Mobile broadband over smartphones and tablets is now the fastest growing technology in human history, a new report said, and it’s driving the growth of broadband worldwide.
And that technology, said a new report from the U.N. Broadband Commission, will help deliver broadband to more than 50% of the world’s population by 2017.
Currently, about 40% of the world’s people are already online, the report said. About 2.9 billion people will be using the Internet by the end of the year, up 26% from 2.3 billion in 2013. Of those 2.9 billion users, nearly 80% — 2.3 billion people — will access mobile broadband; that’s expected to soar to a whopping 7.6 billion within the next five years. Mobile broadband already outnumber conventional fixed broadband subscriptions 3-to-1.
And, said the Commission, almost 83% of mobile broadband users currently are using enabled social media applications, about 1.9 billion people.
South Korea, not surprisingly, retains the title of most connected, with household broadband penetration exceeding 98%, up from 97% last year.
Leads the world in fixed broadband penetration (44%). Four economies, Monaco, Switzerland, Denmark, and the Netherlands, have fixed broadband penetration exceeding 40%, up from one Switzerland a year ago.
The United Kingdom (12th), Japan (15th) and Canada (16th) all rank ahead of the U.S. (19th) in terms of number of people online per capita, with Germany (20th) and Australia (21st) following.
The U.S. now is 24th in terms of fixed broadband subscriptions per capita, just behind Japan but ahead of Macao (China) and Estonia.
In the MENA region, Bahrain (11th), UAE (13th) and Qatar (17th) rank in the Top 20 worldwide, with Qatar having the second highest percentage of household broadband (96%) of any developing country after Korea. It also ranks third out of developing countries for percentage of individuals using the Internet.
There are just 77 countries where over 50% of the population is online, an increase from 70 a year ago.
The lowest levels of Internet access are mostly found in sub-Saharan Africa, with Internet available to less than 2% of the population in Ethiopia, Niger, Sierra Leone, Guinea, Somalia, Burundi, Eritrea and South Sudan.
Broadband uptake is accelerating, but it is unacceptable that 90% of people in the world’s 48 Least Developed Countries remain totally unconnected, said ITU Secretary-General Dr. Hamadoun I. Toure. With broadband Internet now universally recognized as a vital tool for social and economic development, we need to make connectively a key development priority, particularly in the world’s poorest nations. Connectivity is not a luxury for the rich rather, it is the most powerful tool mankind has ever had at its disposal to bridge development gaps in areas like health, education, environmental management and gender empowerment.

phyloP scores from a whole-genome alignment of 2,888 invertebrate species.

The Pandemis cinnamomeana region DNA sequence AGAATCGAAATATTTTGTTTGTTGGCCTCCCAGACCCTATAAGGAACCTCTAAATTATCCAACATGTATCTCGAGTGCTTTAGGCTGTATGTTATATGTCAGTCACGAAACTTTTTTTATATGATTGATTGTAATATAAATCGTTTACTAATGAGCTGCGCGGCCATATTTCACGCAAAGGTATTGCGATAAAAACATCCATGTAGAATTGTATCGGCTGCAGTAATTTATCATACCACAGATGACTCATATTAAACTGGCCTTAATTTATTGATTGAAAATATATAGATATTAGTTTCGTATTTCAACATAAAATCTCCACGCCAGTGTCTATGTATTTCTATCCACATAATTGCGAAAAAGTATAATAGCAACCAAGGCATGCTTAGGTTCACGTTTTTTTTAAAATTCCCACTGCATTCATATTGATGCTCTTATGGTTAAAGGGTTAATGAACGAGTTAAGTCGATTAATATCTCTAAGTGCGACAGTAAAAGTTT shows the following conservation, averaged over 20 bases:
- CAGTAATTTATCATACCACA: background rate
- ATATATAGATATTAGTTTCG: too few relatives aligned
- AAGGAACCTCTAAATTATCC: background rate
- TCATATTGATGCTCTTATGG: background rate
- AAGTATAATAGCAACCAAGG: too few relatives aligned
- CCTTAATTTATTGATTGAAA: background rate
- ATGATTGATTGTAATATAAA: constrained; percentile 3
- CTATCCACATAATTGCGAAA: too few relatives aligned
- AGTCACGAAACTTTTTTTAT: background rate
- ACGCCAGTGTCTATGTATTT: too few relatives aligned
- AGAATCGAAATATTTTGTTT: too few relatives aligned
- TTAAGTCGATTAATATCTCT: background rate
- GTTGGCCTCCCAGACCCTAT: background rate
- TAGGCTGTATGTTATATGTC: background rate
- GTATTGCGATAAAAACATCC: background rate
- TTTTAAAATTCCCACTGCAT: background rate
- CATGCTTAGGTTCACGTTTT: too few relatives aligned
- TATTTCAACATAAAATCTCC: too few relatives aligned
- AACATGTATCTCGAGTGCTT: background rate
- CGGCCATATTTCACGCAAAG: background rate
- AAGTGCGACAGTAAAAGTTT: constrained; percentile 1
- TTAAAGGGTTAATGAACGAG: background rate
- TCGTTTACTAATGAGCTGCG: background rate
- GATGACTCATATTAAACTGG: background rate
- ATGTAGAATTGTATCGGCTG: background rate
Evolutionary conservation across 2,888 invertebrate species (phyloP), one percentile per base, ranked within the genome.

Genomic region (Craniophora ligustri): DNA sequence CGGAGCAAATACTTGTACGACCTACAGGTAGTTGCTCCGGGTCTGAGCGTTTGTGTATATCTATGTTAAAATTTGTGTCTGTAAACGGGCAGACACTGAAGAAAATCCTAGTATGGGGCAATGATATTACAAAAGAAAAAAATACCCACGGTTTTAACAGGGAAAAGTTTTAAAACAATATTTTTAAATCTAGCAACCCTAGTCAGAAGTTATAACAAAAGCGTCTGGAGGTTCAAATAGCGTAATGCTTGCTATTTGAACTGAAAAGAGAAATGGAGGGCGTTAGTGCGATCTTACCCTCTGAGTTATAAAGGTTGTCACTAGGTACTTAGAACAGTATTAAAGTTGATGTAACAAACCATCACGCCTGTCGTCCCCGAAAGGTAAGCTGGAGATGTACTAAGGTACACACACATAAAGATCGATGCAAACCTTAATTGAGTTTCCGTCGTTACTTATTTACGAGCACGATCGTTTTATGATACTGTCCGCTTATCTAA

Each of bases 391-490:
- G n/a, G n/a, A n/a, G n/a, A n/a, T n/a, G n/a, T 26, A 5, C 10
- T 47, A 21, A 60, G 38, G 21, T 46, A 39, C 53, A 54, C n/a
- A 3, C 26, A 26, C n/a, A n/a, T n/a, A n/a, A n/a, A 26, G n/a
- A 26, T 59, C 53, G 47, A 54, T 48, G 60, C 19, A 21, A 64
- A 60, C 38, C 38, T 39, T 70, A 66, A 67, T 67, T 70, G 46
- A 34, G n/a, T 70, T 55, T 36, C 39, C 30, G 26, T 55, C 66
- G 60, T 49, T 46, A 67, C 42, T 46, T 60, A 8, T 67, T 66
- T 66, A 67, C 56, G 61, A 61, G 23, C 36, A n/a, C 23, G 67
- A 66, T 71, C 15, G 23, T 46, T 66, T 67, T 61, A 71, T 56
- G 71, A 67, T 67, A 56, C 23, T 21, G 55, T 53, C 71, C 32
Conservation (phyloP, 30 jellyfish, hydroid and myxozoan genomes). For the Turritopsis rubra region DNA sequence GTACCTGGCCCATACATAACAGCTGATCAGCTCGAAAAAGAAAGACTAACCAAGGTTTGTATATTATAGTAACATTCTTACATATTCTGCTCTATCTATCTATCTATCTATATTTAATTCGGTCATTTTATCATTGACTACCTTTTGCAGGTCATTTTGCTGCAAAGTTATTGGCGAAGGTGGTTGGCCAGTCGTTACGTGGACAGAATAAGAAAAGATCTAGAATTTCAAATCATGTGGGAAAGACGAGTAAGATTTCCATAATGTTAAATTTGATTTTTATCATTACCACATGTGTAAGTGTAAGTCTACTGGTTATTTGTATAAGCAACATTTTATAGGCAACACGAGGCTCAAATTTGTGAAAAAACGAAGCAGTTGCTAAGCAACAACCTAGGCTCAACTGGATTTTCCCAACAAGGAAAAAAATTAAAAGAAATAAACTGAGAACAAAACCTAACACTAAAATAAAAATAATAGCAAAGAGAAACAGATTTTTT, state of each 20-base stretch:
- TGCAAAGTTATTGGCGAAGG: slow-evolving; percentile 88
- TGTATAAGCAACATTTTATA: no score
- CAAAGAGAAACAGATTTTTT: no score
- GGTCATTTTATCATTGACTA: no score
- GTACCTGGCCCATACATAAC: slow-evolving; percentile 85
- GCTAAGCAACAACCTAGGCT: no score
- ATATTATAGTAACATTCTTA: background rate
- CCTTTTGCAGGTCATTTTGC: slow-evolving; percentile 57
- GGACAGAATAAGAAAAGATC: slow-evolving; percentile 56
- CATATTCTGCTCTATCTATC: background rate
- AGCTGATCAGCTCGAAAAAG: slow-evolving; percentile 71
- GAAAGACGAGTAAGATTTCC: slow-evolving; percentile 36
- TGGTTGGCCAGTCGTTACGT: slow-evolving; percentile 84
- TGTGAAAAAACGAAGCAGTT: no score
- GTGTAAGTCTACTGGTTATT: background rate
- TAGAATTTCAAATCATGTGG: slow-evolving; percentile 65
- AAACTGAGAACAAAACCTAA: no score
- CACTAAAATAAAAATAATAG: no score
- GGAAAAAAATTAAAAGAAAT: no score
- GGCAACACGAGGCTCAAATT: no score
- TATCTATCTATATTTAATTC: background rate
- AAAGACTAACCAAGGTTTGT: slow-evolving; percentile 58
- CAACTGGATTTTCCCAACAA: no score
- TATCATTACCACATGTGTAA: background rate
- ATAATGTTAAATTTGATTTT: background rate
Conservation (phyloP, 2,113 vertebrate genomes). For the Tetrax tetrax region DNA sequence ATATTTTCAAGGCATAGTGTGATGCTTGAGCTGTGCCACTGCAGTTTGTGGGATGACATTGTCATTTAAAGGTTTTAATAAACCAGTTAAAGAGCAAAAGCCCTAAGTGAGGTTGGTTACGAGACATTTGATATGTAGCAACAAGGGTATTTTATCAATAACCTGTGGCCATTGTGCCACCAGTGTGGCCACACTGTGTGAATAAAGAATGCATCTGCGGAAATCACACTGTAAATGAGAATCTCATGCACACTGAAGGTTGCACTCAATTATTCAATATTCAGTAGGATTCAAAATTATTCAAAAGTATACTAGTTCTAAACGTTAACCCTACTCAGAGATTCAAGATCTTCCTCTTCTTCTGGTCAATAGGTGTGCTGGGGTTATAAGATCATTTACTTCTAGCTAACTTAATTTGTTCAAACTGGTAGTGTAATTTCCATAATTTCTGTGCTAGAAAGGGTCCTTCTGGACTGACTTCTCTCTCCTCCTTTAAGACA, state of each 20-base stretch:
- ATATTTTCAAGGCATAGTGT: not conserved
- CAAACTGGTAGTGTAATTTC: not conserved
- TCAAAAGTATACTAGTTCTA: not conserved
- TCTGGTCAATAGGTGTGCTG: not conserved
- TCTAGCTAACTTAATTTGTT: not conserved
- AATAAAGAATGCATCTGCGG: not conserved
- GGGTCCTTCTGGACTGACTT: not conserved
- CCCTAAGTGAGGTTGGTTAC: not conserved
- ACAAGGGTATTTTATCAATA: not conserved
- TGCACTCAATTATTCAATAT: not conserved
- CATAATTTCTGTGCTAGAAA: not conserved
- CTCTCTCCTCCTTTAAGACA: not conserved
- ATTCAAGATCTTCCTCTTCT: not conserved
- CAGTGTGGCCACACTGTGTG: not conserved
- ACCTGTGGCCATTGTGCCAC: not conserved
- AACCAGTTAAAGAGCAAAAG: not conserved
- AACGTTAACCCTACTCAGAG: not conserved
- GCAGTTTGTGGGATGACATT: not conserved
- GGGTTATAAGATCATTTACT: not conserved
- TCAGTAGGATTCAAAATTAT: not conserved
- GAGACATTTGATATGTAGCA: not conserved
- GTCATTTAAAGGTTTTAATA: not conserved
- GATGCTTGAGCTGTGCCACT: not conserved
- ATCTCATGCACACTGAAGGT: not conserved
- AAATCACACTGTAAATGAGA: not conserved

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It’s been a busy week for Netflix, which had a rocky start in France on Monday, and a smooth deployment in Germany on Tuesday.
The California-based company continued its European rollout this week with launches in Austria and Switzerland; Belgium and Luxembourg are next up.
As in France and Germany, Austrians can get the SVOD service for 7.99 Euros a month. Swiss subscribers will pay 9.85 Euros per month.
Subscribers can access content through connected TVs, computers, tablets, smartphones, gaming consoles and connected Blu-ray players.
Netflix has been adding country-specific content for the bulk of its international deployments, including the Nordics, United Kingdom and Ireland, France and Germany, but neither Austria nor Switzerland is slatted to launch with any local content. But, that’s likely to change as the service adds subscribers. Netflix CEO Reed Hastings has said local content is crucial to success in the company’s international play.
While Netflix has not yet announced new countries it plans to expand into, the likely target is Australia, where the service already is heavily used by consumers skirting geo-blocking through VPNs. It’s estimated that as many as 200,000 Australians already pay for the U.S. version of Netflix, making it one of the largest streaming services in the country.
Netflix also may have tipped its intentions to deploy in Oz when it acquired the SVOD streaming rights in Australia to the upcoming Warner Bros.’s series Gotham. Nine Entertainment holds first-run rights to the series, which is expected to air in Australia later this year. Netflix would likely put the entire series up a year after its completed linear run.
Rumors also have circulated that Netflix will be offered in Spain in 2015.
Of course, the OTT-hungry markets in Central and Eastern Europe also continue to develop, and some pundits say a more natural path might be into English-speaking Africa.
The certainty? Netflix will continue to rapidly expand its global web.
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Zappware’s multiscreen OTT TV solution has been selected by the Altice Group. Altice provides cable TV in France, Israel, Belgium & Luxembourg, Portugal, French West Indies/Indian Ocean Area, Dominican Republic and Switzerland.
upc cablecom has announced the launch of its online video library MyPrime. MyPrime costs CHF 9.95 per month and offers unlimited use of the complete library. Customers with a bundle can use MyPrime at no additional cost.